I have to admit that the title alone, FINDING THE ASSHOLE parts 1-3 was what drove me to watch this hilarious, ridiculous, and awesome series of short films. The artistic team of Melissa Stephens and Tom DeTrinis’ and the actors they work with on all three of these films seem to be the kind of people I need to be best friends with immediately.
If you have lived for any amount of time in a bustling metropolis such as Los Angeles and New York, you can attest that, of course living there is great and beats living in some alligator filled swamp or Midwestern cheese-stuffed tundra (in our humble opinions thank you very much), but along with city living comes it’s own set of concerns…particularly ASSHOLES. Of course, as we have discovered with the advent of the Internet, there are assholes literally everywhere, but in big cities there are a special breed of assholes that defy all logic and explanation. This series of films explore them.
In Chapter One, we explore the assholes of boutique clothing, which holy fucking hell, if this short film doesn’t hit the nail right on the head. First of all, if you haven’t been to the SoHo neighborhood of Manhattan in New York in the past ten years, just…don’t do it. There are about a million boutique stores run by pseudo intellectual artists and fashionistas and scoured by boatloads of models, European tourists, and the horrifying dynamic duos of Midwestern transplants who can somehow afford to spend 3,700 a month on a shoe-box loudly screaming at each other after yoga. Or the truly wonderful customer who must talk on speakerphone (or even worse..Face Time) in public places.
The same can be said for many other neighborhoods in New York and I’m quite sure Los Angeles, though I haven’t been in about 12 years so I’m not as intimately familiar. Stephens and DeTrinis capture the specific dread of working in retail (or encountering snobby employees of a retail establishment) pretty perfectly.
Next, in Chapter Two, we find the assholes on the sidewalk. Again, another big pain in the ass about living in a city like New York is the fact that no one seems to understand how to conduct themselves on the sidewalk. There are always people staring directly at their cellphone while walking (this is especially annoying while walking up subway stairs extremely slowly while doing so), doing strange things to get people’s attention (usually for money) or…and this is my absolute number one pet peeve, walking in huge groups side by side.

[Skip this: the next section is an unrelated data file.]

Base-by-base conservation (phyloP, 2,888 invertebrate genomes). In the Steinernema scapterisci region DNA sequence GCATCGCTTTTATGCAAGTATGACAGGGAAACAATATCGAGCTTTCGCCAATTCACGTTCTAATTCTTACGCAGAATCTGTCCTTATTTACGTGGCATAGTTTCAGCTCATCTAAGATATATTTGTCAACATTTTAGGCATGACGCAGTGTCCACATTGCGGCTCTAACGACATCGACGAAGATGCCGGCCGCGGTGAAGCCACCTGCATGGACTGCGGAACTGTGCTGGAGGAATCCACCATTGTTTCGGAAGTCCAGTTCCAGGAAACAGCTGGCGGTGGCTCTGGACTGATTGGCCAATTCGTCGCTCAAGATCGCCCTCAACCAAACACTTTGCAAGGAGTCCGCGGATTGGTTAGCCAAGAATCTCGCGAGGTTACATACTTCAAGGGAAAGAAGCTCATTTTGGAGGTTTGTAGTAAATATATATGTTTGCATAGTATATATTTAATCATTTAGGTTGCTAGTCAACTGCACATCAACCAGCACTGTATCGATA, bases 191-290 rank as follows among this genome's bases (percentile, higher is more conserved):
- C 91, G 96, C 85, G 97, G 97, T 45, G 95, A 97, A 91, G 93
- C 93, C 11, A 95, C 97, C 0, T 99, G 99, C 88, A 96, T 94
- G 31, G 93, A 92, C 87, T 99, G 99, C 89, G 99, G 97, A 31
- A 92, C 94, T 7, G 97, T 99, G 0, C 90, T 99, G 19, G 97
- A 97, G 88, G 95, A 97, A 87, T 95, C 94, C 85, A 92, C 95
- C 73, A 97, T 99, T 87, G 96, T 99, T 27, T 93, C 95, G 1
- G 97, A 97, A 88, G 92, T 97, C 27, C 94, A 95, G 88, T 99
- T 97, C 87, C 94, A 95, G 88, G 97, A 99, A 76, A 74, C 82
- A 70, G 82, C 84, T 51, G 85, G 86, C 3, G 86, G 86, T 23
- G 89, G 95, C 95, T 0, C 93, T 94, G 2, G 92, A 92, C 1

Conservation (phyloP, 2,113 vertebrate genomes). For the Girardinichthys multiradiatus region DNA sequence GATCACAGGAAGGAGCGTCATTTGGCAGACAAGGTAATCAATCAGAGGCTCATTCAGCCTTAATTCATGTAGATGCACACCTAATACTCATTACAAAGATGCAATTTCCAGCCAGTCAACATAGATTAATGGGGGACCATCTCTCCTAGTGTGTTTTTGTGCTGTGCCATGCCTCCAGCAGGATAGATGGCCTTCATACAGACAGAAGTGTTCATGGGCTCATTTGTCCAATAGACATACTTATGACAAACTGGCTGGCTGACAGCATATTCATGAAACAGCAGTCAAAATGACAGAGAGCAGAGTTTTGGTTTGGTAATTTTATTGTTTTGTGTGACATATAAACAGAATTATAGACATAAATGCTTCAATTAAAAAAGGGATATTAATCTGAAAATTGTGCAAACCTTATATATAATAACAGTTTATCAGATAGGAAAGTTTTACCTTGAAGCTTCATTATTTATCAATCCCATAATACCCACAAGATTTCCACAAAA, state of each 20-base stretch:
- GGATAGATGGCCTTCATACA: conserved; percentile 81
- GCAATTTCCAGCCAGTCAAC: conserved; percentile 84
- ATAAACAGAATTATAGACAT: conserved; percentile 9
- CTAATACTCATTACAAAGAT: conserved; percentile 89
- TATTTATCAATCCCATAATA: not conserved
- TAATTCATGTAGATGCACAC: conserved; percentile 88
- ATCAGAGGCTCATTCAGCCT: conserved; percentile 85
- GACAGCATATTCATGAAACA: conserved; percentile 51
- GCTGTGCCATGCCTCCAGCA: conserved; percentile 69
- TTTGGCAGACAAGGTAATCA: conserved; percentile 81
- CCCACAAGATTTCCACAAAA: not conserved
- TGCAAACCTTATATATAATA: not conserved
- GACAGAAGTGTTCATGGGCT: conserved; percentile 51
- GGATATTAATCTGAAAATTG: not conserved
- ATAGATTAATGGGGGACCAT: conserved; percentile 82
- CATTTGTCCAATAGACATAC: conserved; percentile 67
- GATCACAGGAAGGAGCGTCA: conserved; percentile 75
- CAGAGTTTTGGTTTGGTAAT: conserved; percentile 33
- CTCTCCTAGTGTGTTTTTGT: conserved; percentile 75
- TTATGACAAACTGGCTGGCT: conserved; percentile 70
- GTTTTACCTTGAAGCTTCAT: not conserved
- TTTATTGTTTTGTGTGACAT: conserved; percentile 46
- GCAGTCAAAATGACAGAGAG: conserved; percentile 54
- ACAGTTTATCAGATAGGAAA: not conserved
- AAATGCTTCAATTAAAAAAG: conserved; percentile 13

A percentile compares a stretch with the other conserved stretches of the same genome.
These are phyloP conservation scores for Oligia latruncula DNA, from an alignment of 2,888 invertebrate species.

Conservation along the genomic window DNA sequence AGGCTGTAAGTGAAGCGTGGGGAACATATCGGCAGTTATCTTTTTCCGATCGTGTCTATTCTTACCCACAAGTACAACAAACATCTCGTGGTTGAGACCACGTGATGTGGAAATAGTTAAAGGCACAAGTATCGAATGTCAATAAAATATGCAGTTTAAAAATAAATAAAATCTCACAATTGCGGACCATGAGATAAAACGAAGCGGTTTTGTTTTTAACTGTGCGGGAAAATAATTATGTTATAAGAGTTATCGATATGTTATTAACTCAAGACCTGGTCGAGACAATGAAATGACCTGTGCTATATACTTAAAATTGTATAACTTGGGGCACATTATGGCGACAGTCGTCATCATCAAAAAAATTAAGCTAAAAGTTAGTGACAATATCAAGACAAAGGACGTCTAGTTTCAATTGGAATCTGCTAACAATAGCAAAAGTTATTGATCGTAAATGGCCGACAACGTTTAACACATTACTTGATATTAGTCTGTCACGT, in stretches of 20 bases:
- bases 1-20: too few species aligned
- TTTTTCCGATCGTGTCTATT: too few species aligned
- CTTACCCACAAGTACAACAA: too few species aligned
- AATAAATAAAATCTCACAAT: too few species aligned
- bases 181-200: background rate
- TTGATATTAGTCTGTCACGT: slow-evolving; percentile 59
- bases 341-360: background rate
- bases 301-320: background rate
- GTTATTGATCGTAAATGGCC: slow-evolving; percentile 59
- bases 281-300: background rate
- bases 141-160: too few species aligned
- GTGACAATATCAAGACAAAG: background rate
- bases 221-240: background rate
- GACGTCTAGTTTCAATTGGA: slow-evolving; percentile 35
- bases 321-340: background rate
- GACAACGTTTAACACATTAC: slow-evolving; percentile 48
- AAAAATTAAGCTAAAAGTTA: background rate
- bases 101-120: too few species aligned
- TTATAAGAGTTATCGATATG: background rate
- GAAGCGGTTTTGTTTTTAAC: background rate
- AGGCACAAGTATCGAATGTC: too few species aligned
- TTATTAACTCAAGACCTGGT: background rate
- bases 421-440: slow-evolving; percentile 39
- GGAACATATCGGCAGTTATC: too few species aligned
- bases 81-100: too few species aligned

I felt so seen by Chapter Two because I have said to myself (out loud, don’t judge me) and to many of my friends about huge groups of people walking flanked side by side “THIS ISN’T THE FUCKING WIZARD OF OZ” so naturally I DIED laughing when in Chapter Two, a group of European tourists are literally linked in arms, doing the same dance as Dorothy, The Cowardly Lion, The Scarecrow, The Tin Man, and of course Toto down the Yellow Brick Road.
Chapter Two mocks the bane of many people existence in American cities, the European tourist. Not saying that I have any hatred of any subsect of people, but some European tourists are just REALLY, REALLY special in a way that mostly people who work in hospitality or retail understand. I felt so seen when I watched Chapter Two and especially loved its slight devolution into complete absurdity.
Speaking of complete absurdity, we then have Chapter Three, which, just holy shit, what a doozy. The longest and most complex production-wise out of the three, it starts off as a commentary about assholes at parties, but turns into…something else entirely.
First off, it’s set in the 90’s as you can tell by the clothes, the music (Third Eye Blind, Spin Doctors), the Zimas and the fact that someone works at Blockbuster. It starts off silly enough until the interpretive dancers come in, and then an incredibly strange horror element is introduced. It’s truly incredible and if you enjoyed either Too Many Cooks or Unedited Footage Of A Bear (which oh my God, if you haven’t seen it, watch it as soon as you can, after you watch these films, of course).
All in all, the FINDING THE ASSHOLE series of shorts has me extremely excited about Melissa Stephens’ and Tom DeTrinis’ future artistic output. Their films are hilarious, weird, and sort of mean, in a fun way. Which are all things that I see myself as being so maybe I just like these out of some weird vanity, but you’ll have to see them yourself to figure that out.
Latest posts by Lorry Kikta (see all)
- Panic Fest Review: CHICKENS (2017) - February 11, 2019
- Panic Fest Short Film Review: DODAH (2018) - February 7, 2019
- Slamdance Film Festival Review: FINDING THE ASSHOLE (Chapter 1-3) - January 25, 2019